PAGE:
Every now and then we hear some idiot describing agriculture as being a sunset industry despite the fact we contribute 79.3% of the country’s wealth.
What we should be discussing is New Zealand becoming a sunset economy because it will be if the Government’s ad hoc response to climate change continues along the line it’s going.
For the record, I accept the climate is changing, human activity has done it and we need to do something to fix it.
What I don’t accept is all the Wellington centric crazy fixes that are, in the main, anti-farmer and without the benefit of solid science and economic calculations grounded in reality.
NZ won’t survive without agriculture.
It is still agriculture which earns most of our export income.
Its carbon footprint per kilogram of product is one of the lowest in the world and we’re producing a lot more with less input than we’ve ever done.
If you take nutrient density into account New Zealand farm produce stacks up even better.
In addition, as Parliamentary Commissioner for the Environment Simon Upton said, pines are fine for mitigating methane emissions but not for carbon dioxide.
The people who criticize anyone who won’t accept the science on climate change won’t accept this science, nor will they accept the science on gene-editing that could help us reduce methane emissions.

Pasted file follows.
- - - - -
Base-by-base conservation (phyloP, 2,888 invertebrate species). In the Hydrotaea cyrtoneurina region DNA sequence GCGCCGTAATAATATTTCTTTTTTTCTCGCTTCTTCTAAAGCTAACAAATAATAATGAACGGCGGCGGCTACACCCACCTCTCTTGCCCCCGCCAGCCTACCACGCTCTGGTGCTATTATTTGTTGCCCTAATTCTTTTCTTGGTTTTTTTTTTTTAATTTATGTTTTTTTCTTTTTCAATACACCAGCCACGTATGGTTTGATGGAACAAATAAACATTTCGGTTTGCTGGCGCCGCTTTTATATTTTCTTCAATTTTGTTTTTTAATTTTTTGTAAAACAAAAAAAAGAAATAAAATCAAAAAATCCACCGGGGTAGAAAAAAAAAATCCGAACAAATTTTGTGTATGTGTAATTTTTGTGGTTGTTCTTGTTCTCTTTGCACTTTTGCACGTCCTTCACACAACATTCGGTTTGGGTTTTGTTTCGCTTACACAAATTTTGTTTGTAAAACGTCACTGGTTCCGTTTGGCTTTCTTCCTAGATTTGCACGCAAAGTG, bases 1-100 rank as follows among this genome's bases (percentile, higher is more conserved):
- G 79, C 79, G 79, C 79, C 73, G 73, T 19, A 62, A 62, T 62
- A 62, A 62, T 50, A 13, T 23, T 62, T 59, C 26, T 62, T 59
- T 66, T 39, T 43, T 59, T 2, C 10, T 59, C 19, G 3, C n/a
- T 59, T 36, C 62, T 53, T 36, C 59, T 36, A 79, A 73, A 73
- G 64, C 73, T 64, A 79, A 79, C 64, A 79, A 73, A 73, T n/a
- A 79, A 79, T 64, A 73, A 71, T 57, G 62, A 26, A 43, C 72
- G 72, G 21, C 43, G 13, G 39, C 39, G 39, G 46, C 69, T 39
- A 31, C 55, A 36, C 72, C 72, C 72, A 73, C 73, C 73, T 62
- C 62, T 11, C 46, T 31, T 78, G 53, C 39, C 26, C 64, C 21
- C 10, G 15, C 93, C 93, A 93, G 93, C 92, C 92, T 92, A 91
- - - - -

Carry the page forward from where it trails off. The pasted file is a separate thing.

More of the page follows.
So, why are we planting a billion trees?
Another question is where are we planting them? In Wairarapa we’ve recently lost seven good farms to forestry and that is a major issue.
At Pongaroa they’ve lost between 6000 and 8000 hectares to forestry.
It was interesting to read in last week’s Farmers Weekly Rabobank believes farm forestry will become more appealing. Sustainability analyst Blake Holgate said Government incentives make forestry a more appealing land use option at the cost of food production.
He also said forestry provides opportunity to generate income from area that has been unproductive.
I agree with both statements but was somewhat amazed by comments from Forest Owners Association president Peter Weir who claimed millions of hectares of land for forestry isn’t available. He suggested very little land is being bought for forestry, which I disagree with.
Simply put, my position is there is a lot of marginal land that could go into trees and provide extra income for farmers. That’s good.
Good, productive land and entire farms going into forestry at the expense of food production is bad.
The discussion takes me back to the Muldoon government in the 1970s with its Land Development Encouragement Loans.
Money was available to farmers to clear native bush with the aim of improving NZ Inc’s performance.
So 940,000 hectares were cleared and a massive amount of biodiversity was lost but much of it has since reverted and some has been planted in pines.
Some areas should never have been cleared in the first place and it makes both environmental and financial sense to replant them in trees.
But planting trees on land best suited to producing food will come at a high economic and social cost for no real environmental gain.
Simply, the subsidy didn’t work.
Now we have a subsidy to plant trees, millions of them.
Subsidies are an evil from the past and distort the market. They have no future in a modern economy.
While I applaud Regional Development Minister Shane Jones’ aim of revitalising the regions I believe his forestry initiative will achieve exactly the opposite.
He needs to change advisers.
Let’s look at the facts.